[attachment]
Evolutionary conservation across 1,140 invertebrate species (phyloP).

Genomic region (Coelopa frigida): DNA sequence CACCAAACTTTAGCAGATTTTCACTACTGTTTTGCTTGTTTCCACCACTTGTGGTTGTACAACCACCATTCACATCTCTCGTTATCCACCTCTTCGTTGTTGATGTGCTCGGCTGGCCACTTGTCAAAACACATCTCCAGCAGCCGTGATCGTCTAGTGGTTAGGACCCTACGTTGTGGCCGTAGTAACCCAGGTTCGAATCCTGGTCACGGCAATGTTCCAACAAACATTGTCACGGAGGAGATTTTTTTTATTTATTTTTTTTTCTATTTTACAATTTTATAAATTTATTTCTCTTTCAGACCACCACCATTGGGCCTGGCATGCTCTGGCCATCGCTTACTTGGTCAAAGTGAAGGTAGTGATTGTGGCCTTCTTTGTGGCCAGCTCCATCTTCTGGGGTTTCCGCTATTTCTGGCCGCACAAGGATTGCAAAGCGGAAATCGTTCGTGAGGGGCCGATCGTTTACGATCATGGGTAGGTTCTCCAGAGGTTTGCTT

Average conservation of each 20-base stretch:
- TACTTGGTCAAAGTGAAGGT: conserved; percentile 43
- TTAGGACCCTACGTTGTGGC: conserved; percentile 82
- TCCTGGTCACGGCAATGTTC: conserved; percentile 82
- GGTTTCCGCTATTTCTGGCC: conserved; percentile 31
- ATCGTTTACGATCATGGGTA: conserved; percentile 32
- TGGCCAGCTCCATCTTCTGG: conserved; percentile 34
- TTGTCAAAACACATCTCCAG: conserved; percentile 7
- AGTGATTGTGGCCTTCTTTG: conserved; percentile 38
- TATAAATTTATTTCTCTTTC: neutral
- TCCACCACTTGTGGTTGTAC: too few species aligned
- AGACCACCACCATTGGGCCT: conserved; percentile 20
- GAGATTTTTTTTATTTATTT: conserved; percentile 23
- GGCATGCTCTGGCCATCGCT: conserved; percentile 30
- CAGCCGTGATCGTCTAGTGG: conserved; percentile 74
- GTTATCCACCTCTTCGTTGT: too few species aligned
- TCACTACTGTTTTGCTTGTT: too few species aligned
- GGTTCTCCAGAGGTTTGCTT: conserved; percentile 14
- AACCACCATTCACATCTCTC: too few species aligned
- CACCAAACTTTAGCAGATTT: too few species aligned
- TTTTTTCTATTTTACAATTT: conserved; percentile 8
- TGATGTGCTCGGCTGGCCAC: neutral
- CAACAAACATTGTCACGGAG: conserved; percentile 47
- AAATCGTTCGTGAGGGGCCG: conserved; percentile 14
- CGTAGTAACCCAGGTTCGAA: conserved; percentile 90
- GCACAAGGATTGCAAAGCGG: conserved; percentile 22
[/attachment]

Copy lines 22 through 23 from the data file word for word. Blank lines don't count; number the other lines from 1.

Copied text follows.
- CACCAAACTTTAGCAGATTT: too few species aligned
- TTTTTTCTATTTTACAATTT: conserved; percentile 8